Stirling stores historical data in a SQL Server database.
Windows Server Update Services
Stirling distributes definition updates via WSUS.
Active Directory Domain Services
Stirling can use Active Directory groups and organizational units to deploy policy.
Stirling provides Windows Firewall management capabilities.
Windows Server 2008 Network Access Protection (NAP)
Stirling integrates with NAP to ensure that only assets that are in compliance with security policy are allowed access to the corporate network.
About Stirling groups
Groups in Stirling are collections of assets that have dynamic memberships based on the results of a query. The query that defines the membership of a group can be based on:
Active Directory Domain Services organizational unit location
Group Definition Language query
For more information about groups, see Working with groups.
About Stirling policy
A policy in Stirling is a collection of settings that you can apply to one or more assets.
Policies are created by enabling the sections of a policy that represent the individual protection technologies. These sections are called policy units. When the policy unit is enabled, you can configure the settings in the policy unit and then save the policy.
When you create a policy, the configuration settings that you select do not automatically affect your assets. You must first link the policy to a target group. This process is called binding the policy to the group, and it deploys the policy.
For more information about policies, see Working with policies.
The walkthroughs included in this guide have each been designed to demonstrate specific Stirling technologies. Each walkthrough guides you through individual technology areas. The format of each walkthrough is:
You create Stirling policies for that protection technology
You deploy the policies to assets.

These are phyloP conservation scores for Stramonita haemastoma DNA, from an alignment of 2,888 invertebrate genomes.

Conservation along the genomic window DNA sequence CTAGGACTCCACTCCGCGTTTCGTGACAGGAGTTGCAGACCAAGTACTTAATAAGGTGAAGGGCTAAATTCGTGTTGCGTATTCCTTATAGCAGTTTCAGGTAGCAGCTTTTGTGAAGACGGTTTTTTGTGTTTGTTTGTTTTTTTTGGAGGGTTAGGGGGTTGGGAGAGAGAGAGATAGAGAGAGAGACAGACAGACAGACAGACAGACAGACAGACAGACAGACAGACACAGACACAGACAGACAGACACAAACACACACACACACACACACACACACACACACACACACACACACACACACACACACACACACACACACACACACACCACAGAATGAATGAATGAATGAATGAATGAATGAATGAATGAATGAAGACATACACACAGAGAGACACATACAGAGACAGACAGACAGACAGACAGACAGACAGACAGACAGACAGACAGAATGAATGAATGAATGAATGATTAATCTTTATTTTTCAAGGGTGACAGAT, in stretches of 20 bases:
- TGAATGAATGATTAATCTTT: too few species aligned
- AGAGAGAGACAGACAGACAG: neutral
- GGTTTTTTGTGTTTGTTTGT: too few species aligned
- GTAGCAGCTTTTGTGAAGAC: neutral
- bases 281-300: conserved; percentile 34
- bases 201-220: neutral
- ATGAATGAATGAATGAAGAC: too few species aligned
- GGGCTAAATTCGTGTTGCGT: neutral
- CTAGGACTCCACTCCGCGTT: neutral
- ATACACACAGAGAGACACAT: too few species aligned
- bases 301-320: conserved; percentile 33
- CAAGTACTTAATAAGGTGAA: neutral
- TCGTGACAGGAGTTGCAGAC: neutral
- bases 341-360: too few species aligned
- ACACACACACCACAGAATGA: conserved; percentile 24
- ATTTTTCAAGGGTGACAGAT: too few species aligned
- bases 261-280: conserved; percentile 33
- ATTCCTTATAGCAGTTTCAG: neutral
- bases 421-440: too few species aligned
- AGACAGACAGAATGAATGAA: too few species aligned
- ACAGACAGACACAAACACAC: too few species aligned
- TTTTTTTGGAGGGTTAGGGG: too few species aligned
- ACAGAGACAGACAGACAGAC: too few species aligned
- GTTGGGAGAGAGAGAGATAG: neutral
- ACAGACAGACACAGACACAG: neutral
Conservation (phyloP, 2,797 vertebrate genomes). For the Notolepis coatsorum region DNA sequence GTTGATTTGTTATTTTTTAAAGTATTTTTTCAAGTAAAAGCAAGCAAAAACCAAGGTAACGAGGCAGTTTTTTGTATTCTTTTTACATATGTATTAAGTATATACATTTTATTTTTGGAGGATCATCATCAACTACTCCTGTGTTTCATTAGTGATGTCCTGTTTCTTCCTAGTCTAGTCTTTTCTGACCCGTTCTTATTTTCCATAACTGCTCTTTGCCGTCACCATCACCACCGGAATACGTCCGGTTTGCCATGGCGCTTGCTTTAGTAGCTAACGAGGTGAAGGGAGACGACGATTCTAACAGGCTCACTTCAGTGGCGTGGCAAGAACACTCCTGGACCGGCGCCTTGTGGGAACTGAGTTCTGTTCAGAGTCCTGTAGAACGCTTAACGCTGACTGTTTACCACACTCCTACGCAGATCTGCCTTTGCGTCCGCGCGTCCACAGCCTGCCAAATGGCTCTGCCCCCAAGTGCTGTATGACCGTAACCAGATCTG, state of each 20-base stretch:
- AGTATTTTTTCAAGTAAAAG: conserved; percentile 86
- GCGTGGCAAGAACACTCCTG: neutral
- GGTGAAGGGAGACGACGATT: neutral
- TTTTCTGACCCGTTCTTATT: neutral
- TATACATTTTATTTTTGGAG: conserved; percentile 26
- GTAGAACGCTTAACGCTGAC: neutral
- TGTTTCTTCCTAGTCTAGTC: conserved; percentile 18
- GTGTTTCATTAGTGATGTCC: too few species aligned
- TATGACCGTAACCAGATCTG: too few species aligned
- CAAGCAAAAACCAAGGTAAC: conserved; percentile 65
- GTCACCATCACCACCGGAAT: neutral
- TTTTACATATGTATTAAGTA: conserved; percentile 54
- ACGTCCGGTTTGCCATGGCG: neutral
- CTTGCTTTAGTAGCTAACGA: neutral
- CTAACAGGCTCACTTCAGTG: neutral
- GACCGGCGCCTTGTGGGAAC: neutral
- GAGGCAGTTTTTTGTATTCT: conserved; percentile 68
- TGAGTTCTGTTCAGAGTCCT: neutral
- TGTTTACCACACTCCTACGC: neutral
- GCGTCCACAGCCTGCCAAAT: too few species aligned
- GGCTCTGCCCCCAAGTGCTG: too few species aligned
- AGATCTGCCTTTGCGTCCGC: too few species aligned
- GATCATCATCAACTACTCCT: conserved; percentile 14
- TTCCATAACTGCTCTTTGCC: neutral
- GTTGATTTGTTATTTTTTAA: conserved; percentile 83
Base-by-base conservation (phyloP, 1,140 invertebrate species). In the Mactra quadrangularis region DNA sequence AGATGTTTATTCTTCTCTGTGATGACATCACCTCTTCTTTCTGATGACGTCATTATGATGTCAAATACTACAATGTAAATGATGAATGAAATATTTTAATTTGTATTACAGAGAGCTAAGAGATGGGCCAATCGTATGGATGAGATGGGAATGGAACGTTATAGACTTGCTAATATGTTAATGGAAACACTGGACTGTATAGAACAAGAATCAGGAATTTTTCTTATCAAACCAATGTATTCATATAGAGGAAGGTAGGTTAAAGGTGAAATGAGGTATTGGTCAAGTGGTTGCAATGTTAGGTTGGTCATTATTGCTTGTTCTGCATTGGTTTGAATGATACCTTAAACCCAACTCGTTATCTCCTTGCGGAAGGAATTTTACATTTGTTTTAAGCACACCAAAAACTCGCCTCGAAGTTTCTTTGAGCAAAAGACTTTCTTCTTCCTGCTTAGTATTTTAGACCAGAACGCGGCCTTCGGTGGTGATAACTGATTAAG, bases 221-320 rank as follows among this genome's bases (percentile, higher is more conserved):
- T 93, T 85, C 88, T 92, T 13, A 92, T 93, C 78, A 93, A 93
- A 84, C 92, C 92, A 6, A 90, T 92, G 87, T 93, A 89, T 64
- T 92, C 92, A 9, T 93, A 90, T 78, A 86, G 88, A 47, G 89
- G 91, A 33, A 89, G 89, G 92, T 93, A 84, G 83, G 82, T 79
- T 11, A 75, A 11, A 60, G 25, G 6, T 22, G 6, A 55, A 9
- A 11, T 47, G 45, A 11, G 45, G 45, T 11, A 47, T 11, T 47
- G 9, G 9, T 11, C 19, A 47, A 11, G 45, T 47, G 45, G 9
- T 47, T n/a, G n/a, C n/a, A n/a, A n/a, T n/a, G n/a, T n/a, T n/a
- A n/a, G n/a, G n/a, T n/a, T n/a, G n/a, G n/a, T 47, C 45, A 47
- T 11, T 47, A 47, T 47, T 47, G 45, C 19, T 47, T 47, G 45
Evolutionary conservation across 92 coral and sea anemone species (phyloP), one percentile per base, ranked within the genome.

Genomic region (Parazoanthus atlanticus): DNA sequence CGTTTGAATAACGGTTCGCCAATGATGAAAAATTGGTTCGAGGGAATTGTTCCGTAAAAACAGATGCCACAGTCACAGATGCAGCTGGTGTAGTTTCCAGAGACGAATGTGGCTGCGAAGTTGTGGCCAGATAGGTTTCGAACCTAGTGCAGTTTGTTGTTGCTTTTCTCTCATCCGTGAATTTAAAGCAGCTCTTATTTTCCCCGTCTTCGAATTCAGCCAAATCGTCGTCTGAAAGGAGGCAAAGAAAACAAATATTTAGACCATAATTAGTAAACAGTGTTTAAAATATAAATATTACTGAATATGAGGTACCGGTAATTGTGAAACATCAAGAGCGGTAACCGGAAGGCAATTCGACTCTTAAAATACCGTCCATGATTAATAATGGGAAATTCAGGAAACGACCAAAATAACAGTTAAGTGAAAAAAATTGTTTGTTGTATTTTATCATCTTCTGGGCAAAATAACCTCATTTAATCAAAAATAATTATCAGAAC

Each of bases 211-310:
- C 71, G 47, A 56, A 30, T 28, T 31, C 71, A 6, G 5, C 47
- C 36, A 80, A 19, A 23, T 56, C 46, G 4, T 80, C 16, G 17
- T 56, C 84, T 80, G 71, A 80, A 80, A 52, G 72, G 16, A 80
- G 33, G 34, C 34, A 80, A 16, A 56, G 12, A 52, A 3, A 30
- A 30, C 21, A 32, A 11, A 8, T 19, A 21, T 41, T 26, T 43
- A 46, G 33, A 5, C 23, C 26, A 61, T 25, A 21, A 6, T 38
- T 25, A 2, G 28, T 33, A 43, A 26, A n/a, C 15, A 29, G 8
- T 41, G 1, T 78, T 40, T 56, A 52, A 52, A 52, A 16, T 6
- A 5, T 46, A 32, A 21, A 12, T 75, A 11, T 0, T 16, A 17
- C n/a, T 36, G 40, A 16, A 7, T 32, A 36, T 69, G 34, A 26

You then view the result of the policies on the assets and in the Stirling Dashboard.
Finally, you test the respective protection technology, and view the result of the test in the Stirling Dashboard.
For ease of reference, these walkthroughs use example computer names. If you set up your own Stirling environment, you would use whatever computer names are appropriate in your organization.
The walkthroughs address the following specific areas:
Protecting assets from malware - Walkthrough
In this walkthrough, you create Stirling groups and Stirling policies. You then deploy Stirling policies to configure the Forefront Client Security agent on the assets. After verifying the result of the policies on the assets, you then view the result of the policy on the Stirling Dashboard. Finally, using sample malware, you test the Client Security agent on the asset and view the result on the Stirling Dashboard.
Integrating with Windows Firewall - Walkthrough
This walkthrough builds on the previous one, using the groups created in the "Protecting assets from malware - Walkthrough" topic. You create Windows Firewall policies in the Stirling console, and then deploy them to your assets. After verifying the results on the assets, you then view the results of the policy on the Stirling Dashboard. Finally, using a sample application that receives communication from the network, you test the Windows Firewall policy.